Ever since 1975, reducing packaging waste has entered French law, like in the July 13th 1992 act. The December 20th 1994 European directive was dedicated to packaging management in order to reduce their environmental footprint. After the launch of Eco-Emballages in 1992 to contribute to the value recovery from waste all the way down the packaging chain, we realised that it was a priority from both an economic and environmental viewpoint to start at the creation of the packaging, and perhaps even at the product itself. Eco-Emballages started out as an industry initiative, developed under the tutelage of the ILEC (Consumer Industries Studies Institute), spearheaded by Antoine Riboud, visionary CEO and emblematic figure of BSN-DANONE (that was before it became 100% Danone if I remember correctly), who had transformed his group from a glass maker into a glass and plastic packaging manufacturer, and, finally, into a leading consumer goods company. In short, from packaging to product.
Antoine Riboud already wanted to coordinate companies’ social and economic concerns (see the “double project” and the Marseille speech). BSN, obvious supporter of material recycling (glass jars and bottles), had later introduced “Vacances Propres” (“Clean holiday”) to collect empty packaging from on-the-go consumption; combining environmental concerns and marketing for carried brands to reduce pollution.
I started my career in the glass industry, at BSN; I left it as Head of marketing to join Gervais-Danone ; from glass jar to the yoghurt. The product/packaging pair was an obvious choice for me. Sales director at Danone, then member of management committees for two product lines from leading brands, head of Marketing, Sales and Logistics, I had experience in retail, and knowledge of different brands and professional organisations; particularly the FCD (Commerce and Distribution Federation) and its chairman, Jérôme Bédier. When the ILEC and its General Delegate Dominique de Gramont suggested a meeting with Jean François Molle (from Danone Environment), Eric Guillon (Eco-Emballages) whom I knew well, Jean François Stosser from the CLIFE (French packaging industry committee) and chairman of Interfilières Matériaux (Inter-industry Materials), I was already busy with the launch of ECR France, first joint industry-commerce national organisation. I was not in completely uncharted territory, and I immediately shared the idea of a (not yet national) packaging council.
After consulting with other pioneers in the business, recruiting what members we were missing on the packaging chain, establishing and negotiating charters, we finally founded the CNE on May 20th 1997 under our chairman Georges Robin. The seven first groupings, representing every player along the packaging chain, including environmental and consumers’ associations, were quickly joined by the eighth grouping, representing public authorities, including the French mayors’ association thanks to its chairman Jean-Paul Delevoye.
The CNE is celebrating its 20th anniversary.
As General Delegate, what do you take away from the time you spent carrying out your major structuring role for the packaging industry?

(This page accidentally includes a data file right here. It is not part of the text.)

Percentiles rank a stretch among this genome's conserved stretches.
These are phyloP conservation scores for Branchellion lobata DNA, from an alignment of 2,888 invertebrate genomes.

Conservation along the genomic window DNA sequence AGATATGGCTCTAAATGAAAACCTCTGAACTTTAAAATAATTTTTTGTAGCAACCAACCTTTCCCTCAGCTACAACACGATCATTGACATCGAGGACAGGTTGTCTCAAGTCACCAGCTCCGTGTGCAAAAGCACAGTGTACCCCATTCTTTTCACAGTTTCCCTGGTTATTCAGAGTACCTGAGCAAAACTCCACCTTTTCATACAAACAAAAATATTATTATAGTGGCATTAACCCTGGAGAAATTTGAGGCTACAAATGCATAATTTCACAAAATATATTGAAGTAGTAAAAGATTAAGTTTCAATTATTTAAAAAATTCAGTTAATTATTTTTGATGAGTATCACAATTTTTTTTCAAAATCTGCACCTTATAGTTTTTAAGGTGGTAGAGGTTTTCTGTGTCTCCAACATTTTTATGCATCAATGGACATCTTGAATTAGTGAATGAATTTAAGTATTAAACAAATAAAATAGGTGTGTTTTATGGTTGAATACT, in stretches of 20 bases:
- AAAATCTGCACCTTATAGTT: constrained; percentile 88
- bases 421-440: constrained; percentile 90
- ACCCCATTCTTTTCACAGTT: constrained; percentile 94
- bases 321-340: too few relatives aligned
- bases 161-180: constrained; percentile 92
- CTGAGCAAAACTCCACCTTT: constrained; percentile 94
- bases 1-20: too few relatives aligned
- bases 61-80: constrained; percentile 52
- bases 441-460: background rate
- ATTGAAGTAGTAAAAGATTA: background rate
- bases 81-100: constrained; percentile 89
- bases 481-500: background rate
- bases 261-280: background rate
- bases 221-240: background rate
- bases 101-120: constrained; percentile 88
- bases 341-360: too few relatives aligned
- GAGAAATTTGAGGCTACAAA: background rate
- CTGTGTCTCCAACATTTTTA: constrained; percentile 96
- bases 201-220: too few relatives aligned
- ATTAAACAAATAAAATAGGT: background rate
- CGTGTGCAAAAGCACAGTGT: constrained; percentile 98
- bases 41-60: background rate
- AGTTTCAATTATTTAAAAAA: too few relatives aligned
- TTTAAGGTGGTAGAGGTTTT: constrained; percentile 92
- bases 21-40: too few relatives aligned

The role played by all the packaging chain players in our collective success. The inclusion of the product/packaging pair and the packaging’s importance in the product’s success (or failure) right up to the consumer. Much more than an object or material, packaging fulfils important functions for the product and the consumer. Establishing a common language and a frame of reference to account for packaging waste prevention, going further than simple source reduction and wider than the primary packaging, concerning products with equal functions and identical or superior use value, regardless of the material and excluding substitutions, every other parameter being equal…
The CNE’s good practices manuals, written thanks to the collective contribution of all stakeholders, including public authorities, as well as the CNE’s reference documents, application guides and position papers to affected ministries (Environment and Industry), are the best example. The CNE has published, distributed or contributed to twenty-something manuals, studies and position papers during its early years. It isn’t much, but they were all accepted, validated and followed. For the first time in France, we had estimated source reduction as early as 1998 and carried out the first environmental analysis on the evolution of household packaging with the ADEME in 2006.
How do you see the CNE’s future? Members, organisation, governance, funding…
I see a joint organisation encouraging sustainable development, a recognised authority above private interests, pioneering better ideas and practices in service to the common good.
Coming up on 2020, what key subjects do you think should be developed?
When I look back on my time at the CNE, we hadn’t yet completely succeeded in bringing marketing and environmental concerns together, despite conferences at the Ministry of the Environment with Dominique Voynet and 250 industrialists or Nathalie Kosciusko-Morizet and 250 marketing directors. Surely we can do better. Maybe it’s already the case?
Another related subject: in the early 2000s, performance was better and faster for companies who designed and produced on national territory and took part in the working groups Raymond Wallaert and I were hosting. A geographical scale shift is probably in order to account for imported products, but perhaps we’ve already done it? We had already begun to build relationships on a European level, just like we did with industrialists and distributors for ECR with national organisations and one European Commission coordination, contact and relations organisation.
Do you have any suggestions to develop the CNE’s activities and visibility?
Increase funding to create even more collective intelligence, gain expertise and communicate on that expertise? You tell me!